Book Proposals 2018-04-03T16:18:46+00:00

Book Proposals

Book proposal evaluation, editing, and development consultation

Ready to shop your nonfiction book idea to agents and editors? Or perhaps you already have, and their generic rejections aren’t telling you what it is about your project that’s turning them off? Regardless of your nonfiction topic or category, a well-crafted book proposal is usually an essential part of the journey toward publication. Yet for many authors, writing or perfecting a 10–20 page proposal can be more intimidating or baffling than crafting a 200-page manuscript.

The Editorial Department’s book proposal specialists have hands-on agenting and publishing acquisitions experience and are available to provide as much or as little help as needed to develop a strong proposal and prepare it for agents and publishers.

Development of New Book Proposals

Authors needing help developing a book proposal from scratch or distilling one from an existing nonfiction manuscript should contact Ross Browne at the Tucson office. Fees will be calculated at $.004 per word for review of the source material and $75 per hour for feedback and consultation provided.

Evaluation of Existing Book Proposals

The Editorial Department’s nonfiction book proposal evaluation connects writers with editors experienced in the acquisitions process. We will evaluate your proposal, paying attention to whether it answers the three major questions that agents, editors, and publishing sales teams want to know:

  • Is this a good idea? (Content)
  • Are you the right person to write this book? (Author)
  • Is this the right time for a book on this subject? (Market)

We’ll provide a candid critique of your material and, if necessary, offer clear recommendations to improve your pitch, so you can make the best impression possible. While we obviously can’t anticipate every reviewer’s subjective tastes and preferences, we can help you avoid many of the mistakes writers often make with their submission materials, giving you a competitive edge in a crowded publishing marketplace.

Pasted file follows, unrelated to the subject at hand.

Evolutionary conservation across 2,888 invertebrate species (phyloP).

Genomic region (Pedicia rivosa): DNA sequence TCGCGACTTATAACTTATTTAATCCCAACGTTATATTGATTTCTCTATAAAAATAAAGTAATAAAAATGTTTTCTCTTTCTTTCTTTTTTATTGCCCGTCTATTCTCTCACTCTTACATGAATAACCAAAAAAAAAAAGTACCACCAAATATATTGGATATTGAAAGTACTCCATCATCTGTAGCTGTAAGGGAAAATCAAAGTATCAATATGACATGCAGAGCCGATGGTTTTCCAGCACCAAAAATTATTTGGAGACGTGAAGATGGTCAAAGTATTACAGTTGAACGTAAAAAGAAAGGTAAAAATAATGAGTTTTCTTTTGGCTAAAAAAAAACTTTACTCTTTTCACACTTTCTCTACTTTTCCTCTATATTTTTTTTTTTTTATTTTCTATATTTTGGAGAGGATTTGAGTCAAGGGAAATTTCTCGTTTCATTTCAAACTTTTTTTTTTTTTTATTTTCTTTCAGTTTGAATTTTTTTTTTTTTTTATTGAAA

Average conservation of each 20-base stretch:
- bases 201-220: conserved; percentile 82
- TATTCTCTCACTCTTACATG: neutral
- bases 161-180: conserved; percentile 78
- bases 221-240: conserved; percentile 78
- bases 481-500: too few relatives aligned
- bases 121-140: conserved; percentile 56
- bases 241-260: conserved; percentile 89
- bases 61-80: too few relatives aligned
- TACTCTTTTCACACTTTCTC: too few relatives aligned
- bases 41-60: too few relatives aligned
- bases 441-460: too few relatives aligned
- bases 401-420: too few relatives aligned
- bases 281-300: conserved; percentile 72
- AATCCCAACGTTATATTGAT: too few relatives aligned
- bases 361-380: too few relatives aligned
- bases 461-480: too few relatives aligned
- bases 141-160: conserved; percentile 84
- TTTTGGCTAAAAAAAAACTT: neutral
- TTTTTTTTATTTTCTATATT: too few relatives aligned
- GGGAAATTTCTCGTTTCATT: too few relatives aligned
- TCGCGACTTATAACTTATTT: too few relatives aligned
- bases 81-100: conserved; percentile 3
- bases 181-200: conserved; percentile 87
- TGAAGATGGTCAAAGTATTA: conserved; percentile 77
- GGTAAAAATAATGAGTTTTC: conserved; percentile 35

With the nonfiction proposal evaluation, an editor experienced with the ways that agents and publishers acquire new work will review your proposal and first three sample chapters and provide feedback in two forms:

  • an editorial memo evaluating the overall literary and commercial effectiveness of your proposal in providing compelling copy that describes the content,  author, and market for your book
  • annotations within your proposal itself that highlight areas for constructive feedback and suggestions for specific improvements

In cases where a project’s premise or conceptual or stylistic weaknesses significantly limit the likelihood of successful placement, the report will explore and explain the challenges in further detail, with suggestions for how you might go about rethinking the project and get it on a better track.

A book proposal evaluation costs $325 for most book proposals, including up to three sample chapters (maximum of 6,000 words). There will be an extra fee for longer sample chapters.

Editing of Existing Book Proposals

Authors seeking correction or polishing of an existing proposal should refer to our Line Editing & Copy Editing Services for options and rates.

Getting Started

Please visit our online welcome center or call us at (520) 546-9992.

“I think there are two types of writers, the architects and the gardeners. The architects plan everything ahead of time, like an architect building a house. They know how many rooms are going to be in the house, what kind of roof they’re going to have, where the wires are going to run, what kind of plumbing there’s going to be. They have the whole thing designed and blueprinted out before they even nail the first board up. The gardeners dig a hole, drop in a seed and water it. They kind of know what seed it is, they know if planted a fantasy seed or mystery seed or whatever. But as the plant comes up and they water it, they don’t know how many branches it’s going to have, they find out as it grows. And I’m much more a gardener than an architect.”

George R.R. Martin